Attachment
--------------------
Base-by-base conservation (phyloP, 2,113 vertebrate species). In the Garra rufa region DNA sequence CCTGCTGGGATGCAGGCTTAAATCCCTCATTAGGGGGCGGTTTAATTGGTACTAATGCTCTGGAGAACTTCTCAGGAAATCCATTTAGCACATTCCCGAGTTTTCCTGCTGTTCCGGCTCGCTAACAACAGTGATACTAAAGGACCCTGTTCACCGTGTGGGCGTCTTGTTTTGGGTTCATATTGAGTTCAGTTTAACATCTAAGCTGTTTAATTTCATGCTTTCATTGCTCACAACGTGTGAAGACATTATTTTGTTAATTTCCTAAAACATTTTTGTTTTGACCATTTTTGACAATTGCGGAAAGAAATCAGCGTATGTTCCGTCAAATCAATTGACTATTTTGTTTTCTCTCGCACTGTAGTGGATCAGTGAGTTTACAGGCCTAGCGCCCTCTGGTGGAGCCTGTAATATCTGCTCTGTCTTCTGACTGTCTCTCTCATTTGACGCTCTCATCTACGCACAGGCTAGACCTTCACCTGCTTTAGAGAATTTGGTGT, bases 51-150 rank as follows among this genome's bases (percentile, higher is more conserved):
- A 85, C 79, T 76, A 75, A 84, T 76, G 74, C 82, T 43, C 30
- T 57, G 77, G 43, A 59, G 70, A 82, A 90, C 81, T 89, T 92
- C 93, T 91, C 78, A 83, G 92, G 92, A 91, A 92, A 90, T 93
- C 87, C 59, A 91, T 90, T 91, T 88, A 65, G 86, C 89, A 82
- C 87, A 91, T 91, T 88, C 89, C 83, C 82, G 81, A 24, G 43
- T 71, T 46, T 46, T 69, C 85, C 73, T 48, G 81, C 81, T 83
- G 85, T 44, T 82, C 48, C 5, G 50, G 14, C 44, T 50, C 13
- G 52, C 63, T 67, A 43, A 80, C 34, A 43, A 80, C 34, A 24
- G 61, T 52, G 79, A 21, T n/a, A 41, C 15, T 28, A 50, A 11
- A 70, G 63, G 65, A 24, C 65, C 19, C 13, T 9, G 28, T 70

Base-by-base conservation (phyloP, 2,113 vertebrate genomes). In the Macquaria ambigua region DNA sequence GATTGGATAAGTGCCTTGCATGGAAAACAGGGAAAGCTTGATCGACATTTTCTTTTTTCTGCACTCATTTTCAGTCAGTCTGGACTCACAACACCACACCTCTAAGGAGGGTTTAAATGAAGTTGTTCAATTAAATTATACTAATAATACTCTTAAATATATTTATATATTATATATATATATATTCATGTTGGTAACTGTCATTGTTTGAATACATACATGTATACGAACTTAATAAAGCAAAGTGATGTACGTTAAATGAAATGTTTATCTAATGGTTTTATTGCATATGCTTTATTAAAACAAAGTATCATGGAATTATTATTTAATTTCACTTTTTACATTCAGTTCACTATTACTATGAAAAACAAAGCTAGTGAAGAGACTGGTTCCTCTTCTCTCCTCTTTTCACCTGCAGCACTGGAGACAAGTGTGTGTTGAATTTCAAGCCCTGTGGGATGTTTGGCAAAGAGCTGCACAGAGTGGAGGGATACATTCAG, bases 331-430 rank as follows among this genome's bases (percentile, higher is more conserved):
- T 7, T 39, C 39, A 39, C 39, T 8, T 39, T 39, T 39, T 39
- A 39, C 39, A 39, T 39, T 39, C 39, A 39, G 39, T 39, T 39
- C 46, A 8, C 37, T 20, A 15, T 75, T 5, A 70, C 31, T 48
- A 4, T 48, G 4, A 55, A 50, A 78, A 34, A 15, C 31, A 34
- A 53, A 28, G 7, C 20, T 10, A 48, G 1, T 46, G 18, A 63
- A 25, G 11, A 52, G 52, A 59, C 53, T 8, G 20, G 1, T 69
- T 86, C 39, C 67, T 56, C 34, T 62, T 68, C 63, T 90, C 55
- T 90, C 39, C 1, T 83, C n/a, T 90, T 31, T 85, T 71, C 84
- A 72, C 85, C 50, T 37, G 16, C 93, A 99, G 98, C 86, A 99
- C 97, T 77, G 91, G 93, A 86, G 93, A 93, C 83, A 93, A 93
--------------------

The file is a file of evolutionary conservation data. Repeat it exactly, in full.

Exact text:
Base-by-base conservation (phyloP, 2,113 vertebrate species). In the Garra rufa region DNA sequence CCTGCTGGGATGCAGGCTTAAATCCCTCATTAGGGGGCGGTTTAATTGGTACTAATGCTCTGGAGAACTTCTCAGGAAATCCATTTAGCACATTCCCGAGTTTTCCTGCTGTTCCGGCTCGCTAACAACAGTGATACTAAAGGACCCTGTTCACCGTGTGGGCGTCTTGTTTTGGGTTCATATTGAGTTCAGTTTAACATCTAAGCTGTTTAATTTCATGCTTTCATTGCTCACAACGTGTGAAGACATTATTTTGTTAATTTCCTAAAACATTTTTGTTTTGACCATTTTTGACAATTGCGGAAAGAAATCAGCGTATGTTCCGTCAAATCAATTGACTATTTTGTTTTCTCTCGCACTGTAGTGGATCAGTGAGTTTACAGGCCTAGCGCCCTCTGGTGGAGCCTGTAATATCTGCTCTGTCTTCTGACTGTCTCTCTCATTTGACGCTCTCATCTACGCACAGGCTAGACCTTCACCTGCTTTAGAGAATTTGGTGT, bases 51-150 rank as follows among this genome's bases (percentile, higher is more conserved):
- A 85, C 79, T 76, A 75, A 84, T 76, G 74, C 82, T 43, C 30
- T 57, G 77, G 43, A 59, G 70, A 82, A 90, C 81, T 89, T 92
- C 93, T 91, C 78, A 83, G 92, G 92, A 91, A 92, A 90, T 93
- C 87, C 59, A 91, T 90, T 91, T 88, A 65, G 86, C 89, A 82
- C 87, A 91, T 91, T 88, C 89, C 83, C 82, G 81, A 24, G 43
- T 71, T 46, T 46, T 69, C 85, C 73, T 48, G 81, C 81, T 83
- G 85, T 44, T 82, C 48, C 5, G 50, G 14, C 44, T 50, C 13
- G 52, C 63, T 67, A 43, A 80, C 34, A 43, A 80, C 34, A 24
- G 61, T 52, G 79, A 21, T n/a, A 41, C 15, T 28, A 50, A 11
- A 70, G 63, G 65, A 24, C 65, C 19, C 13, T 9, G 28, T 70

Base-by-base conservation (phyloP, 2,113 vertebrate genomes). In the Macquaria ambigua region DNA sequence GATTGGATAAGTGCCTTGCATGGAAAACAGGGAAAGCTTGATCGACATTTTCTTTTTTCTGCACTCATTTTCAGTCAGTCTGGACTCACAACACCACACCTCTAAGGAGGGTTTAAATGAAGTTGTTCAATTAAATTATACTAATAATACTCTTAAATATATTTATATATTATATATATATATATTCATGTTGGTAACTGTCATTGTTTGAATACATACATGTATACGAACTTAATAAAGCAAAGTGATGTACGTTAAATGAAATGTTTATCTAATGGTTTTATTGCATATGCTTTATTAAAACAAAGTATCATGGAATTATTATTTAATTTCACTTTTTACATTCAGTTCACTATTACTATGAAAAACAAAGCTAGTGAAGAGACTGGTTCCTCTTCTCTCCTCTTTTCACCTGCAGCACTGGAGACAAGTGTGTGTTGAATTTCAAGCCCTGTGGGATGTTTGGCAAAGAGCTGCACAGAGTGGAGGGATACATTCAG, bases 331-430 rank as follows among this genome's bases (percentile, higher is more conserved):
- T 7, T 39, C 39, A 39, C 39, T 8, T 39, T 39, T 39, T 39
- A 39, C 39, A 39, T 39, T 39, C 39, A 39, G 39, T 39, T 39
- C 46, A 8, C 37, T 20, A 15, T 75, T 5, A 70, C 31, T 48
- A 4, T 48, G 4, A 55, A 50, A 78, A 34, A 15, C 31, A 34
- A 53, A 28, G 7, C 20, T 10, A 48, G 1, T 46, G 18, A 63
- A 25, G 11, A 52, G 52, A 59, C 53, T 8, G 20, G 1, T 69
- T 86, C 39, C 67, T 56, C 34, T 62, T 68, C 63, T 90, C 55
- T 90, C 39, C 1, T 83, C n/a, T 90, T 31, T 85, T 71, C 84
- A 72, C 85, C 50, T 37, G 16, C 93, A 99, G 98, C 86, A 99
- C 97, T 77, G 91, G 93, A 86, G 93, A 93, C 83, A 93, A 93